These analyses were performed in less than ten studies; thus, no sensitivity, subgroup, meta-regression and publication bias analyses were conducted. None of these analyses showed statistically significant results. The forest plots for these analyses are shown in the Supplementary material (available online). For the fasting blood glucose analysis, eight studies (770 patients) were assessed (WMD in favour of the VLCKD − 0·08 (95 % CI − 0·18, 0·02) mmol/l, P= 0·11; I 2= 0 %, P= 0·88). For the insulin analysis, six studies (584 patients) were assessed (WMD in favour of the VLCKD − 5·52 (95 % CI − 13·62, 2·57) pmol/l, P= 0·18; I 2= 26 %, P= 0·24). For the HbA1c analysis, four studies (319 patients) were assessed (WMD in favour of the VLCKD − 0·24 (95 % CI − 0·55, 0·06) %, P= 0·12; I 2= 0 %, P= 0·59). Finally, for the C-reactive protein analysis, four studies (355 patients) were also assessed (WMD in favour of the VLCKD − 1·85 (95 % CI − 6·66, 2·96) nmol/l, P= 0·45; I 2= 0 %, P= 0·55).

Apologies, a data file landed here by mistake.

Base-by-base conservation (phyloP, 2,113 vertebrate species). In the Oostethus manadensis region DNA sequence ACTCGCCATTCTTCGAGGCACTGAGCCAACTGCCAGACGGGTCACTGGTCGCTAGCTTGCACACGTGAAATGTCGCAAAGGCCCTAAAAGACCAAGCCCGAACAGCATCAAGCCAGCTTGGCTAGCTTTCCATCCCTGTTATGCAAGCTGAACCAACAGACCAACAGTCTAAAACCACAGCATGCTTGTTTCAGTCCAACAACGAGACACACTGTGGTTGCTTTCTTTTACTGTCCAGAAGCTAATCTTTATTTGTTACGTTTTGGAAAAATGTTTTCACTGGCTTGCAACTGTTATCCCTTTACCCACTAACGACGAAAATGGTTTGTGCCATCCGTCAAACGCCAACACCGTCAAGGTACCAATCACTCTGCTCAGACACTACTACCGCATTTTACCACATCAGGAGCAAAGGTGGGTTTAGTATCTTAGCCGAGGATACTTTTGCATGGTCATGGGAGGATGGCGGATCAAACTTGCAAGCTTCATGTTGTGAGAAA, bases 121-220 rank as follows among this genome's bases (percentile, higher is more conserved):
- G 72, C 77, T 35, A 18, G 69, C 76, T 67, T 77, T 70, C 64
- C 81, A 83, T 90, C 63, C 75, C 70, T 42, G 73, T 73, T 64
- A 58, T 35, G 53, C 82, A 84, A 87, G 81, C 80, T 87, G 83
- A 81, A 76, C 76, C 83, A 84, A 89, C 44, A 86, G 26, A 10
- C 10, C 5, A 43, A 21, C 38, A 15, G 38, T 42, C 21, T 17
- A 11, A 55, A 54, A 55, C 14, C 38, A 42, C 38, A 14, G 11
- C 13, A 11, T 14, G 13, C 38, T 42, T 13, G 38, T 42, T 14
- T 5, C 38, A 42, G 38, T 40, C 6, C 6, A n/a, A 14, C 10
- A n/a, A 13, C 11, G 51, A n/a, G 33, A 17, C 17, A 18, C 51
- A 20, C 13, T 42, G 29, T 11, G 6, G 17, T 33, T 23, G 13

The present meta-analysis showed that individuals assigned to a VLCKD achieve greater reductions in body weight, TAG and DBP, but they also demonstrate a greater increase in LDL-C and HDL-C levels over a treatment follow-up period of 12 months or more, compared with individuals assigned to a LFD. Only the change in HDL-C levels retained statistical significance in the subgroup analysis of studies with 24 months of follow-up; however, it is important to note that this analysis included only four studies. Low risk of bias was not unanimous, although this characteristic did not influence any of the results, since potential bias was explored by conducting subgroup and meta-regression analyses. Also, studies that included individuals with co-morbidities were not sources of heterogeneity. Furthermore, only the TAG and the DBP analyses revealed evidence of publication bias.